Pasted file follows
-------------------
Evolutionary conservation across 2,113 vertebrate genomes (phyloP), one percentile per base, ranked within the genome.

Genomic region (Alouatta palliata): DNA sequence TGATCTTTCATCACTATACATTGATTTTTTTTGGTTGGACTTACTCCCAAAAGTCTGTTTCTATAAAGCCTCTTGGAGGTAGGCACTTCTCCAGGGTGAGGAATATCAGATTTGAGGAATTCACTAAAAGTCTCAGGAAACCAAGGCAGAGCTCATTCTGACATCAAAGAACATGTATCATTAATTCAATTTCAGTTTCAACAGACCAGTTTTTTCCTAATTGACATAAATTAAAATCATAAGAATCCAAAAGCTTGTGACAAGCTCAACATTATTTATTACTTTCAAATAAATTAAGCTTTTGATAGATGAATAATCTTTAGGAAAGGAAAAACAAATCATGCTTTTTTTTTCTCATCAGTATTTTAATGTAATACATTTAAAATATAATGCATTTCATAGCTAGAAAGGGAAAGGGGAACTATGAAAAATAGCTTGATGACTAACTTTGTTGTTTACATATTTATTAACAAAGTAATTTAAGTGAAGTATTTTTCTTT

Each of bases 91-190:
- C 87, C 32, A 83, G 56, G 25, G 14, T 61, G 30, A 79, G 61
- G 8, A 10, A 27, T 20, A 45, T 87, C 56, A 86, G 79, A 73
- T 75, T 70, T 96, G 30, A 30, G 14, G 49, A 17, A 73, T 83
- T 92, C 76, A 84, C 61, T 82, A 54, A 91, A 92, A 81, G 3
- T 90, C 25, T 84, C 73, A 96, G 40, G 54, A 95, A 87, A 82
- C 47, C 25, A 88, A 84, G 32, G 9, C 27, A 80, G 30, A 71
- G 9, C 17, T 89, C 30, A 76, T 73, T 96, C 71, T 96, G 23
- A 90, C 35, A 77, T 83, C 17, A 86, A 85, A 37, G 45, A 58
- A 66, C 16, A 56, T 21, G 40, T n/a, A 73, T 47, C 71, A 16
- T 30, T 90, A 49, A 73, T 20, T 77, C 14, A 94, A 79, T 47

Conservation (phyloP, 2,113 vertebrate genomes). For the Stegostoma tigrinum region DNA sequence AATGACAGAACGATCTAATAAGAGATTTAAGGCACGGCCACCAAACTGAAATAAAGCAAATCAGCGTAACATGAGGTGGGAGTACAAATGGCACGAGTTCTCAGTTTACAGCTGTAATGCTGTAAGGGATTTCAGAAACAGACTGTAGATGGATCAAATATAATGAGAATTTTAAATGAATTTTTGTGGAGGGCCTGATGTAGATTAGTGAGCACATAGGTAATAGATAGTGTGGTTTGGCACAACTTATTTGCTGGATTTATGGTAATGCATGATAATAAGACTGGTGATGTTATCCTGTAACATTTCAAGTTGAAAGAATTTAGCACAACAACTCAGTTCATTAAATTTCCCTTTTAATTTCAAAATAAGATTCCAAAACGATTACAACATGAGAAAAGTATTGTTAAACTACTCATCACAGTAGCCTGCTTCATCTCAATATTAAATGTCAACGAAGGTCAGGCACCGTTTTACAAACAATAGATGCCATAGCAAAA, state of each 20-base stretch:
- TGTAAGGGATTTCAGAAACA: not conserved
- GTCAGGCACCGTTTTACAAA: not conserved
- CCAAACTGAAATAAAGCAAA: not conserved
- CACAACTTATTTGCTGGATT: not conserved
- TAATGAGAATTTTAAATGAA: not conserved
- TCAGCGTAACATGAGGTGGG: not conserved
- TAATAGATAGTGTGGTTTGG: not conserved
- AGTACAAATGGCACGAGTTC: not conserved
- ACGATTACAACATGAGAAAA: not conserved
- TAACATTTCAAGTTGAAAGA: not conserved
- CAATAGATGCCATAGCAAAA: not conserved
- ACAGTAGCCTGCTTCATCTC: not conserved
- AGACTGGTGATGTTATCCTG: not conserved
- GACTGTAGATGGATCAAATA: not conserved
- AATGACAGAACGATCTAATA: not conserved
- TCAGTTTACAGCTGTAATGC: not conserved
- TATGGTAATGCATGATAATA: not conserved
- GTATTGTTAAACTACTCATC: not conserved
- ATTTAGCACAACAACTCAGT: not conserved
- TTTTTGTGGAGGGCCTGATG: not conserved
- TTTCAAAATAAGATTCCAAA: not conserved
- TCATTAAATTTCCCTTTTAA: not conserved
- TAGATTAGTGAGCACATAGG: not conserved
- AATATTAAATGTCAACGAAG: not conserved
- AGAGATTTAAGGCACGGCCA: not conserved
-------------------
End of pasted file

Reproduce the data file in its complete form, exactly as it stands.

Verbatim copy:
Evolutionary conservation across 2,113 vertebrate genomes (phyloP), one percentile per base, ranked within the genome.

Genomic region (Alouatta palliata): DNA sequence TGATCTTTCATCACTATACATTGATTTTTTTTGGTTGGACTTACTCCCAAAAGTCTGTTTCTATAAAGCCTCTTGGAGGTAGGCACTTCTCCAGGGTGAGGAATATCAGATTTGAGGAATTCACTAAAAGTCTCAGGAAACCAAGGCAGAGCTCATTCTGACATCAAAGAACATGTATCATTAATTCAATTTCAGTTTCAACAGACCAGTTTTTTCCTAATTGACATAAATTAAAATCATAAGAATCCAAAAGCTTGTGACAAGCTCAACATTATTTATTACTTTCAAATAAATTAAGCTTTTGATAGATGAATAATCTTTAGGAAAGGAAAAACAAATCATGCTTTTTTTTTCTCATCAGTATTTTAATGTAATACATTTAAAATATAATGCATTTCATAGCTAGAAAGGGAAAGGGGAACTATGAAAAATAGCTTGATGACTAACTTTGTTGTTTACATATTTATTAACAAAGTAATTTAAGTGAAGTATTTTTCTTT

Each of bases 91-190:
- C 87, C 32, A 83, G 56, G 25, G 14, T 61, G 30, A 79, G 61
- G 8, A 10, A 27, T 20, A 45, T 87, C 56, A 86, G 79, A 73
- T 75, T 70, T 96, G 30, A 30, G 14, G 49, A 17, A 73, T 83
- T 92, C 76, A 84, C 61, T 82, A 54, A 91, A 92, A 81, G 3
- T 90, C 25, T 84, C 73, A 96, G 40, G 54, A 95, A 87, A 82
- C 47, C 25, A 88, A 84, G 32, G 9, C 27, A 80, G 30, A 71
- G 9, C 17, T 89, C 30, A 76, T 73, T 96, C 71, T 96, G 23
- A 90, C 35, A 77, T 83, C 17, A 86, A 85, A 37, G 45, A 58
- A 66, C 16, A 56, T 21, G 40, T n/a, A 73, T 47, C 71, A 16
- T 30, T 90, A 49, A 73, T 20, T 77, C 14, A 94, A 79, T 47

Conservation (phyloP, 2,113 vertebrate genomes). For the Stegostoma tigrinum region DNA sequence AATGACAGAACGATCTAATAAGAGATTTAAGGCACGGCCACCAAACTGAAATAAAGCAAATCAGCGTAACATGAGGTGGGAGTACAAATGGCACGAGTTCTCAGTTTACAGCTGTAATGCTGTAAGGGATTTCAGAAACAGACTGTAGATGGATCAAATATAATGAGAATTTTAAATGAATTTTTGTGGAGGGCCTGATGTAGATTAGTGAGCACATAGGTAATAGATAGTGTGGTTTGGCACAACTTATTTGCTGGATTTATGGTAATGCATGATAATAAGACTGGTGATGTTATCCTGTAACATTTCAAGTTGAAAGAATTTAGCACAACAACTCAGTTCATTAAATTTCCCTTTTAATTTCAAAATAAGATTCCAAAACGATTACAACATGAGAAAAGTATTGTTAAACTACTCATCACAGTAGCCTGCTTCATCTCAATATTAAATGTCAACGAAGGTCAGGCACCGTTTTACAAACAATAGATGCCATAGCAAAA, state of each 20-base stretch:
- TGTAAGGGATTTCAGAAACA: not conserved
- GTCAGGCACCGTTTTACAAA: not conserved
- CCAAACTGAAATAAAGCAAA: not conserved
- CACAACTTATTTGCTGGATT: not conserved
- TAATGAGAATTTTAAATGAA: not conserved
- TCAGCGTAACATGAGGTGGG: not conserved
- TAATAGATAGTGTGGTTTGG: not conserved
- AGTACAAATGGCACGAGTTC: not conserved
- ACGATTACAACATGAGAAAA: not conserved
- TAACATTTCAAGTTGAAAGA: not conserved
- CAATAGATGCCATAGCAAAA: not conserved
- ACAGTAGCCTGCTTCATCTC: not conserved
- AGACTGGTGATGTTATCCTG: not conserved
- GACTGTAGATGGATCAAATA: not conserved
- AATGACAGAACGATCTAATA: not conserved
- TCAGTTTACAGCTGTAATGC: not conserved
- TATGGTAATGCATGATAATA: not conserved
- GTATTGTTAAACTACTCATC: not conserved
- ATTTAGCACAACAACTCAGT: not conserved
- TTTTTGTGGAGGGCCTGATG: not conserved
- TTTCAAAATAAGATTCCAAA: not conserved
- TCATTAAATTTCCCTTTTAA: not conserved
- TAGATTAGTGAGCACATAGG: not conserved
- AATATTAAATGTCAACGAAG: not conserved
- AGAGATTTAAGGCACGGCCA: not conserved